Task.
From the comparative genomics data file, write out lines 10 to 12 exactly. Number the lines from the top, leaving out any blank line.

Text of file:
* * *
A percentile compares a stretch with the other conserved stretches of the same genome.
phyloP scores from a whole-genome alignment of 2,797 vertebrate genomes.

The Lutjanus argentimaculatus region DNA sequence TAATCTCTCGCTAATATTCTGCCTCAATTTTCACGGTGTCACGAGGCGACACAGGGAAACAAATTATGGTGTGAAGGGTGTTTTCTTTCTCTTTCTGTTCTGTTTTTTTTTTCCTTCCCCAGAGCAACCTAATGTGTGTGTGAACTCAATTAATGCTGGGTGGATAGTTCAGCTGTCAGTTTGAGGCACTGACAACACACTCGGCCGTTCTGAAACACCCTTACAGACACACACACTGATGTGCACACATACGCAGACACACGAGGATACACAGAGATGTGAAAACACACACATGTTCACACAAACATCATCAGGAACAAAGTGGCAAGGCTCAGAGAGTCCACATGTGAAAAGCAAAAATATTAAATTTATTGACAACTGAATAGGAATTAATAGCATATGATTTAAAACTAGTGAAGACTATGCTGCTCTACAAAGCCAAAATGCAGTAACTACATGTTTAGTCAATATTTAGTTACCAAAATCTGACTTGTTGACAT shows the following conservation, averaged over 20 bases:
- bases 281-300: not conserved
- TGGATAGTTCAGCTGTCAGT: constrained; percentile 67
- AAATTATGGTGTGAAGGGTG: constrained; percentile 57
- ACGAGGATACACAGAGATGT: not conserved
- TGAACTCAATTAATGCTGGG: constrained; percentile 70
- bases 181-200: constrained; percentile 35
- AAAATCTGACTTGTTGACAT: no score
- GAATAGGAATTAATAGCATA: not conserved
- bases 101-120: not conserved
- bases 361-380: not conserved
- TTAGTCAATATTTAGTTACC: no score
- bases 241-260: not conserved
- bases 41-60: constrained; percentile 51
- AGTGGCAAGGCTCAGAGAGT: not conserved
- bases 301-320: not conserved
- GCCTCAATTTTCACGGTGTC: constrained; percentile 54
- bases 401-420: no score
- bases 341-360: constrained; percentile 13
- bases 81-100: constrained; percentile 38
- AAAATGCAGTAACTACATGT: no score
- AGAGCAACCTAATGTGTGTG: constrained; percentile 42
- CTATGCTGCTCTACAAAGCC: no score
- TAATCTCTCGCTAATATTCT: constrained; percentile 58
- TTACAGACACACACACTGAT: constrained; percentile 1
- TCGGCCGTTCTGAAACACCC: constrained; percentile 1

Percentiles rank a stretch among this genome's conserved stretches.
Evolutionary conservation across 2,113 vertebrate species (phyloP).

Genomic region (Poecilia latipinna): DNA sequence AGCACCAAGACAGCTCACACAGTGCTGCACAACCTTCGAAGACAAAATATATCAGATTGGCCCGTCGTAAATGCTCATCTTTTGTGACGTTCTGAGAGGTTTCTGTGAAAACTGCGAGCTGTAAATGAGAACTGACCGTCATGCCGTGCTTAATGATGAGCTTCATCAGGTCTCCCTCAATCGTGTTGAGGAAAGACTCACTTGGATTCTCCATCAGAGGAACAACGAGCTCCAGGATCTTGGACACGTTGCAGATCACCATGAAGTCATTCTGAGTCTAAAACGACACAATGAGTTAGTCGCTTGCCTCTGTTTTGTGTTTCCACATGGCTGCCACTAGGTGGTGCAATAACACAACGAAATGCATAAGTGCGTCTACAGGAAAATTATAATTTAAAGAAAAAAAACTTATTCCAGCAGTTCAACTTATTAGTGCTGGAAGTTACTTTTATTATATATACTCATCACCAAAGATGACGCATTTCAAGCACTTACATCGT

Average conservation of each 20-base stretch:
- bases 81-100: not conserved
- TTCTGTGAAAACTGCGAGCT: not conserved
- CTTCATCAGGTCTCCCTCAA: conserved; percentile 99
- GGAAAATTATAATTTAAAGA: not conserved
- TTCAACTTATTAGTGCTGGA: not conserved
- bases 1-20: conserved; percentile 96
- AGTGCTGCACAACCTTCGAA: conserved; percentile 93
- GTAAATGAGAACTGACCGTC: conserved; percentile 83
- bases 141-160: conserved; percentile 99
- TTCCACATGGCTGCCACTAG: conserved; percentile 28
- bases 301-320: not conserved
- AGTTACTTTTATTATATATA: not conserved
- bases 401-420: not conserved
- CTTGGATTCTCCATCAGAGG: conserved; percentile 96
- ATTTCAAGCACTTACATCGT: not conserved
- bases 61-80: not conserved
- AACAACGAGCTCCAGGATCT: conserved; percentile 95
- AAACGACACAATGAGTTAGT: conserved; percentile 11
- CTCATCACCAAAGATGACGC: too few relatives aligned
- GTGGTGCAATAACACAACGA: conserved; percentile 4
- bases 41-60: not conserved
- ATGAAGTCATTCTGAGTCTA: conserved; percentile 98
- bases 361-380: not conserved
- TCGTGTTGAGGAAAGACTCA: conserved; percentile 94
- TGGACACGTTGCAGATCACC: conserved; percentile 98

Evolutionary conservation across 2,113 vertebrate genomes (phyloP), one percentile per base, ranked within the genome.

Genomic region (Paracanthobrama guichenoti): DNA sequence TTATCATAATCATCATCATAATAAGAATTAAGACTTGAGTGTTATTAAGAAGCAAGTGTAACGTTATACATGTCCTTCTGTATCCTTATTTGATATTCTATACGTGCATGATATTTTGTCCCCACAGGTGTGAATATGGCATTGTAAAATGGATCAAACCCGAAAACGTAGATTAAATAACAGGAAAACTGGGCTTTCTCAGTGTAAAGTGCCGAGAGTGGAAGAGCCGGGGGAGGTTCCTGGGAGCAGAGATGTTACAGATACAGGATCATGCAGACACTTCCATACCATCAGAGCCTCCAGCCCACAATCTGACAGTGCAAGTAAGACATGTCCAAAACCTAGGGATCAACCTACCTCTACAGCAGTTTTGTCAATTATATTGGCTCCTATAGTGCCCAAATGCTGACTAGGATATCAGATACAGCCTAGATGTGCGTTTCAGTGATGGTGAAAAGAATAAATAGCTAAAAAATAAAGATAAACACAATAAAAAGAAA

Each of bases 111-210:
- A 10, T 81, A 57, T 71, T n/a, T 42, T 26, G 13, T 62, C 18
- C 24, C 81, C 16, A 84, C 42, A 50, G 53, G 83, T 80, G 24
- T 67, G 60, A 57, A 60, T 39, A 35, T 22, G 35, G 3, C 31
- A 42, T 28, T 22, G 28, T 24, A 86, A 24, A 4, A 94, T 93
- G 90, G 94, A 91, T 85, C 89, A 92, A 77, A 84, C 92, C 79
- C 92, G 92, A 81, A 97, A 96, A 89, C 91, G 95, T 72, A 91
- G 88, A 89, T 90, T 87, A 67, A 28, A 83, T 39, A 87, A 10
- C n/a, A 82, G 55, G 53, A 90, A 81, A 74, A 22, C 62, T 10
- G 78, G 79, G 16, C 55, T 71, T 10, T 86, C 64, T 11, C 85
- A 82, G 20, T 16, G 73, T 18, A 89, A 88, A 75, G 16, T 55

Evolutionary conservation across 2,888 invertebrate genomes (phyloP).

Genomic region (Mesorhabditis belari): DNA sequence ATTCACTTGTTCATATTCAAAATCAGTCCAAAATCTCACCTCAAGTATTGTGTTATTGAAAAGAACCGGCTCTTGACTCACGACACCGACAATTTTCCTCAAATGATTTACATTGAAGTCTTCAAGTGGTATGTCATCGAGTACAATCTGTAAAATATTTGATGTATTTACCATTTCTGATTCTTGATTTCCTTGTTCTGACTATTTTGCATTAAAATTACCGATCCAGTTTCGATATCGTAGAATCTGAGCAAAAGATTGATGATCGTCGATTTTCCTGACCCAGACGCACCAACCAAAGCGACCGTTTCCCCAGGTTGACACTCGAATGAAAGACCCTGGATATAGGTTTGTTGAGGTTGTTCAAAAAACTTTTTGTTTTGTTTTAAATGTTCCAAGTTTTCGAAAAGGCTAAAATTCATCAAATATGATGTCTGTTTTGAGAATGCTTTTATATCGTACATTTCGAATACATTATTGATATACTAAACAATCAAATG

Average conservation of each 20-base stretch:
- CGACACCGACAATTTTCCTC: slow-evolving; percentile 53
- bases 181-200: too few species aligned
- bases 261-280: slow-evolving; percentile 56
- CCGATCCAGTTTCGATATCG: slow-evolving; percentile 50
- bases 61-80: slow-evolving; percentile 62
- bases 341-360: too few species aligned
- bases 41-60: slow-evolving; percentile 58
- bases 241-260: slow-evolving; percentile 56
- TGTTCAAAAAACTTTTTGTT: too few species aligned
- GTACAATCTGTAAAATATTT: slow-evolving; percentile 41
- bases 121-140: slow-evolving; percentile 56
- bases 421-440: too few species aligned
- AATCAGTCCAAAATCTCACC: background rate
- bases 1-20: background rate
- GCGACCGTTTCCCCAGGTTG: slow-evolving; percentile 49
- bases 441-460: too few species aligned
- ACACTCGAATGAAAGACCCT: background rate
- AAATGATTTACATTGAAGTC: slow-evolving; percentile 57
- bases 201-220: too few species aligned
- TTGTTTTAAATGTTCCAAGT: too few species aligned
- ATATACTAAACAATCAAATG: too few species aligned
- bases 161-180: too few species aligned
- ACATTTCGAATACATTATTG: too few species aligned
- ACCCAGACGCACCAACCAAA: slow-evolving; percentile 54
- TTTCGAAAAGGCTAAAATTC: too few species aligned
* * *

- AAAATCTGACTTGTTGACAT: no score
- GAATAGGAATTAATAGCATA: not conserved
- bases 101-120: not conserved